Shadow Hands pull off my limbs, gently—methodically. They stack my arms and legs. Toes and fingers face away from me in elegant precision.
But moonlight illuminates a scar from before I can remember, reminding me the foot is mine.
I should want to cry. Morning comes before I can.
Stephanie Jones works as editor of New Jersey Teachers Magazine and features writer at Hot House Jazz Guide and JazzSpeaks.org. When time permits, she hosts a podcast called “After the Call.” Jones graduated from Wellesley College having studied with Frank Bidart and Alicia Erian, and earned her BFA in Jazz Performance from The City College of New York.
Today I slaughtered my other self in the mirror. I felt his pain as my own.
One of us was laughing, while the other was crying.
Stealing the light that enriched his eager eyes left me alone in darkness.
I don’t know which side of the glass I was on.
P.A.’s love for the fantasy genre started as a child. He connected his modem to another computer or Bulletin Board Service (BBS) to play a text-based fantasy game called MajorMUD. Along with reading Robert Asprin and painting D&D miniatures, his childhood was spent trading reality for the magical places inside his head. Now he’s put one of those places on the page. See more on his website.
The two of them sat beside each other on his old couch, where they’d agreed to meet. There was a space between them that could fit a third person.
“Can you truly understand how your mind works?” he asked.
“You are your mind,” she replied.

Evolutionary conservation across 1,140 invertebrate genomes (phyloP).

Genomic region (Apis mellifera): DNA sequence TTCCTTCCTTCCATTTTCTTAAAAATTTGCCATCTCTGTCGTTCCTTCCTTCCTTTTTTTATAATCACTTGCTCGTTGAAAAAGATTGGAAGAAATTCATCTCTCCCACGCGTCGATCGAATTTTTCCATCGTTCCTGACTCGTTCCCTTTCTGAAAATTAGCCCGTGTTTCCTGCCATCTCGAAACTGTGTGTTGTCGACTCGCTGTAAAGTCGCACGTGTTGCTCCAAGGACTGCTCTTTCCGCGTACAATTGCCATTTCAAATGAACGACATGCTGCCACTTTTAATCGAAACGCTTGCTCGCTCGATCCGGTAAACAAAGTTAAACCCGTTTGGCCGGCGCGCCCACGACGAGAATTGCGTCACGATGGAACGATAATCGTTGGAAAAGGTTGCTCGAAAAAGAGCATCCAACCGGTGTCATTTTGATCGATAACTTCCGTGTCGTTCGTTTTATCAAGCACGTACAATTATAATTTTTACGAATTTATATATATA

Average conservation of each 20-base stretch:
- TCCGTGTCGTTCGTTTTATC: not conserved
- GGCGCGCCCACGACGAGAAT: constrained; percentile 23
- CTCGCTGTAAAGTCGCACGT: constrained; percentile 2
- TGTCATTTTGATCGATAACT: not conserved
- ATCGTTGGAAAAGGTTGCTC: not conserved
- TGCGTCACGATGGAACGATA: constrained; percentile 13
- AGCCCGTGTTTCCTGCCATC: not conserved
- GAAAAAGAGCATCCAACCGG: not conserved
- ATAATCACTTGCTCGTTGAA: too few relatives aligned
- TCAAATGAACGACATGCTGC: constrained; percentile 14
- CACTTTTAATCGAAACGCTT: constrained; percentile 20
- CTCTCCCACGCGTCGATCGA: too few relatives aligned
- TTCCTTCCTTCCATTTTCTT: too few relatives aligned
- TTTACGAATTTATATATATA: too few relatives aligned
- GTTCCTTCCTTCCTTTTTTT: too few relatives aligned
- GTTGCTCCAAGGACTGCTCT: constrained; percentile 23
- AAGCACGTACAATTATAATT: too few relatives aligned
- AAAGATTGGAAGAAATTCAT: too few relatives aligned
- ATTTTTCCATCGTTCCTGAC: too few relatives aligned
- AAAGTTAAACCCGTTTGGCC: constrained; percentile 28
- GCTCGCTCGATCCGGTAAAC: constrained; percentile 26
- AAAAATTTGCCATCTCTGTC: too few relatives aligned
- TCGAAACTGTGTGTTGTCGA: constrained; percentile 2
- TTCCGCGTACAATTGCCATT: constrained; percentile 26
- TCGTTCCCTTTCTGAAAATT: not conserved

This made him feel worse.
Jordan Moffatt is a writer and improviser living in Ottawa. He performs improv with the Bad Dog Theatre Company and Crush Improv. His writing has been featured in many places online, including The Big Jewel, Broken Pencil, and The Reject Pile, with work forthcoming in The Feathertale Review. He is a founding editor of the online humour magazine Vandercave.
I stood there looking at her. Sad, exhausted, broken, and alone. A look in her eyes that shimmered off a reflection of regret.
I tried to look away, but couldn’t convince myself. I moved in a little closer to the mirror. I couldn’t resist.
Was this really what I’d become?
Tricia Parker wrote this story.
For her, each day dissolves into the next, like a sugar cube in hot water. Instinctively she clings, grabs, and clutches to the remains of her earlier self. Memories assemble in a dense haze of déjà vu.
Little-by-little, piece-by-piece, bit-by-bit she forfeits what made her sweet and solid. She dissipates.
Stephanie Glover is a professional juggler. Just kidding. Not a literal juggler, but she does juggle in the figurative sense. Stephanie is a full time student, employee, mother, and wife. In addition, she pursues her passions of writing and photography. Most often she can be found planting idea seeds in the little book she carries in her purse, or releasing the shutter on her beloved camera.